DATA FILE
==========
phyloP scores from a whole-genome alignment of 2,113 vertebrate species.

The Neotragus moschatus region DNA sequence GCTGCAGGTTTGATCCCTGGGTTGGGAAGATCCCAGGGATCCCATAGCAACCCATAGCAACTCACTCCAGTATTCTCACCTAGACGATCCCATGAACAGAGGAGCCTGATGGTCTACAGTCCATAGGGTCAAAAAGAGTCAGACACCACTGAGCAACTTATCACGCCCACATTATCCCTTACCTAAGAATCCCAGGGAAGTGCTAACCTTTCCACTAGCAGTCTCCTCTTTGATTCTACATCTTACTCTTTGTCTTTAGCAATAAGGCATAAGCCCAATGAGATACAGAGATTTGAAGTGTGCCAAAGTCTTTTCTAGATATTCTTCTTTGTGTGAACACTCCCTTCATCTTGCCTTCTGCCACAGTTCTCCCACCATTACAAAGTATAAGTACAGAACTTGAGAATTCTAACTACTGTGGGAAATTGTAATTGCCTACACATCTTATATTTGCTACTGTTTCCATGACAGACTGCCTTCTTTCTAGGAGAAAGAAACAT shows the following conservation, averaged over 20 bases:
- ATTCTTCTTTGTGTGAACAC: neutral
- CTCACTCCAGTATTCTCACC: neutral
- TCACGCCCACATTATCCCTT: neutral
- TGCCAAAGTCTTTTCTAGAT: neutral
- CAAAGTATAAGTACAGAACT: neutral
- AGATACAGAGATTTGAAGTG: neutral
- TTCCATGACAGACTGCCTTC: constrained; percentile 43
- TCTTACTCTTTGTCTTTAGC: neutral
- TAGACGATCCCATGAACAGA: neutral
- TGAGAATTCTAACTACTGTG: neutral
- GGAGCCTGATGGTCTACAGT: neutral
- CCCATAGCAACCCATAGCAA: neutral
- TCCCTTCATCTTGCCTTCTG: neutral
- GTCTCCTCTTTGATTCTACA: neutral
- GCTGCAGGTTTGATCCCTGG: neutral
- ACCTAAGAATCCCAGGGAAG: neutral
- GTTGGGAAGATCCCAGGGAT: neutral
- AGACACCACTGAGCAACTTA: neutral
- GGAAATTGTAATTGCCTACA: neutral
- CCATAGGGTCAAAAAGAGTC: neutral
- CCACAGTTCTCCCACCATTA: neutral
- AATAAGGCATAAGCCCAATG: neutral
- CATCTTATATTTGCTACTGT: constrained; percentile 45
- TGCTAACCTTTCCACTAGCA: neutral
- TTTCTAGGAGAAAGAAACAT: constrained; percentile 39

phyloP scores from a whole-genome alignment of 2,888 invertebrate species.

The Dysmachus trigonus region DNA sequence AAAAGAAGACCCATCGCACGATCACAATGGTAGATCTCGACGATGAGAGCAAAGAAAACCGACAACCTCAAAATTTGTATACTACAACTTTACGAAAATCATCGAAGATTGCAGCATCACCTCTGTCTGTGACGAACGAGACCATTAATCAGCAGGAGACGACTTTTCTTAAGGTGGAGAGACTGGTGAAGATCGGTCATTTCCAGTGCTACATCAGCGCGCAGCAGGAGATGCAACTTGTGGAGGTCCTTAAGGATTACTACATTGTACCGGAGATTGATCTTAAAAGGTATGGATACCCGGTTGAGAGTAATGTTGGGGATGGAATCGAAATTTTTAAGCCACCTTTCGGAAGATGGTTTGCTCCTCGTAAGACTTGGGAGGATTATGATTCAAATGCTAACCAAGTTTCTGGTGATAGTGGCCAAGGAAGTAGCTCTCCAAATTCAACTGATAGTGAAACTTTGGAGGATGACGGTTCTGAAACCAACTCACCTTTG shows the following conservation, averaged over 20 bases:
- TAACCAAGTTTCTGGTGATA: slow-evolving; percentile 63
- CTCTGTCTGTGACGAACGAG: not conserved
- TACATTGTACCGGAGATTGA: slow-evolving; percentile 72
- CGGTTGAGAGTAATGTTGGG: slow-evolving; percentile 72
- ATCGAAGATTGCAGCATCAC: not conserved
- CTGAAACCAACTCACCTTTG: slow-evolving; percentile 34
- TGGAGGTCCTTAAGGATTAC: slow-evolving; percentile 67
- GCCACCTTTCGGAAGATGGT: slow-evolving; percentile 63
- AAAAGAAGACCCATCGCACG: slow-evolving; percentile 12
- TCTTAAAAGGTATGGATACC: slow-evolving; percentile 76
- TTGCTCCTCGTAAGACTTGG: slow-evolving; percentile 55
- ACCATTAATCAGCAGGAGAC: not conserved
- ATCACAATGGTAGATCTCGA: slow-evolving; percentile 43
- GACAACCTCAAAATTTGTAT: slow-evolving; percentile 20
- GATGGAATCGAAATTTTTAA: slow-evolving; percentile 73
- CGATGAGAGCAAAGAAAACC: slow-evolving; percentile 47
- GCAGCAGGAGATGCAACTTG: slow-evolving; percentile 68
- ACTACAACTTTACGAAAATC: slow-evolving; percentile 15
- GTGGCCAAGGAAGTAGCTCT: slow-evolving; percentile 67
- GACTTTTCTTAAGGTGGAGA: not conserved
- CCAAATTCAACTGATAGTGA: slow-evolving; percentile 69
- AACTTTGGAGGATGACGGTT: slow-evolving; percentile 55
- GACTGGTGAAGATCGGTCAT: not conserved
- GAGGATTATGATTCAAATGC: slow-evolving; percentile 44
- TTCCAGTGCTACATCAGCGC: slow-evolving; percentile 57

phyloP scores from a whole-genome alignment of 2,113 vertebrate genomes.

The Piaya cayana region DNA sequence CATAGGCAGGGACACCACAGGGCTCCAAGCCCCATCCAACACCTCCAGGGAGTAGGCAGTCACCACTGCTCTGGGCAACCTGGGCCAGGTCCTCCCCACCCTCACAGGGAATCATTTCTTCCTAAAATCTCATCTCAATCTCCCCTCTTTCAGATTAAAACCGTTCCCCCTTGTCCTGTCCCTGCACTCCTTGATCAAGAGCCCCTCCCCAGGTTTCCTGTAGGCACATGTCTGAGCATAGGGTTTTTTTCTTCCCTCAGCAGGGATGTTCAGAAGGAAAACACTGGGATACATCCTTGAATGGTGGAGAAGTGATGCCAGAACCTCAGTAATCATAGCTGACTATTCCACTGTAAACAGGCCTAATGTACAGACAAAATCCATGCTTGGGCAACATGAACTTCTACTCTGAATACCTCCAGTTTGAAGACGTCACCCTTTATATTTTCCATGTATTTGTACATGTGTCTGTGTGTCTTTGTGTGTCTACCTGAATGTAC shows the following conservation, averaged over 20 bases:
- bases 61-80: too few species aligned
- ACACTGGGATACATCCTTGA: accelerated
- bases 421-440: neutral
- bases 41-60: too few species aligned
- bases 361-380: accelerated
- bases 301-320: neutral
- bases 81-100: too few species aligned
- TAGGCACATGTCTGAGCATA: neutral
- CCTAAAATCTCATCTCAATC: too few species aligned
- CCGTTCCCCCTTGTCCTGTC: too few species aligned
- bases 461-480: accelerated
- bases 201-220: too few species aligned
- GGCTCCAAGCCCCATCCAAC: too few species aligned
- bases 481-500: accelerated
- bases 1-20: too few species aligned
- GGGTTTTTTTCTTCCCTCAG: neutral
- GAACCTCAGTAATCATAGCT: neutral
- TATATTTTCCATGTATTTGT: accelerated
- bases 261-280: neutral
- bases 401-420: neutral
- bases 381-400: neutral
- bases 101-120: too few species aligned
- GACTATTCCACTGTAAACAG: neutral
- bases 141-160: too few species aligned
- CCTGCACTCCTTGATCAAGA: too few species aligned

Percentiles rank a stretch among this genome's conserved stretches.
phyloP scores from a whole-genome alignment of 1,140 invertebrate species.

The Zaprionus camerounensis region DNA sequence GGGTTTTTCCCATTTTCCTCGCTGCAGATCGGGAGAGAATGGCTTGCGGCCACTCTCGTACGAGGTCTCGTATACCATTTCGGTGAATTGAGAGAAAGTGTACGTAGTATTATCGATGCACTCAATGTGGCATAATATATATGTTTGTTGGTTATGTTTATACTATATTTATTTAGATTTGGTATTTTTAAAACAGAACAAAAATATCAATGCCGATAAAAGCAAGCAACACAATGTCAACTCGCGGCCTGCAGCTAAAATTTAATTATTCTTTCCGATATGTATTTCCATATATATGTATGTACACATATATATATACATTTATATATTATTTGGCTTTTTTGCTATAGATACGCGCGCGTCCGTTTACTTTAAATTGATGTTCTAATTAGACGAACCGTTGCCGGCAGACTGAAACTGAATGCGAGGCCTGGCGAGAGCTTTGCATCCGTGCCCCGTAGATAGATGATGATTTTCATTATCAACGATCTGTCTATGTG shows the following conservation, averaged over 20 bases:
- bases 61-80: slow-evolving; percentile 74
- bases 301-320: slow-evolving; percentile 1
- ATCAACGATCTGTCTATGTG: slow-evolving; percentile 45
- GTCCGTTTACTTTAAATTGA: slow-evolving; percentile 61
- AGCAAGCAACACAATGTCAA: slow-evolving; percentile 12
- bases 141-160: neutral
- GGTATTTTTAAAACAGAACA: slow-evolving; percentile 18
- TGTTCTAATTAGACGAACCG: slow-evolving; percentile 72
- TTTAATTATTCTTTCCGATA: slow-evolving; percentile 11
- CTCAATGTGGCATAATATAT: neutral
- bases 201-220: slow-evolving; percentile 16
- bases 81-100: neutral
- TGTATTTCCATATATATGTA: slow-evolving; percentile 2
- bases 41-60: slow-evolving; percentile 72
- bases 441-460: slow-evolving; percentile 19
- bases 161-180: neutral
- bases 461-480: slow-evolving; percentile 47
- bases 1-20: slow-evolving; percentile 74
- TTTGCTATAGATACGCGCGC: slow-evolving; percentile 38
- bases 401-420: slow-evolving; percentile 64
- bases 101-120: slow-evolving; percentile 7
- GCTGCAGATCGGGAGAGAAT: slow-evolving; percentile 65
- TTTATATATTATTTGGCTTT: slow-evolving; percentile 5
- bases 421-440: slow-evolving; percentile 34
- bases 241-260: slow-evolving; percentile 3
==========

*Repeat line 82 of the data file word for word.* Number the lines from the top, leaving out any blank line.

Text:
Percentiles rank a stretch among this genome's conserved stretches.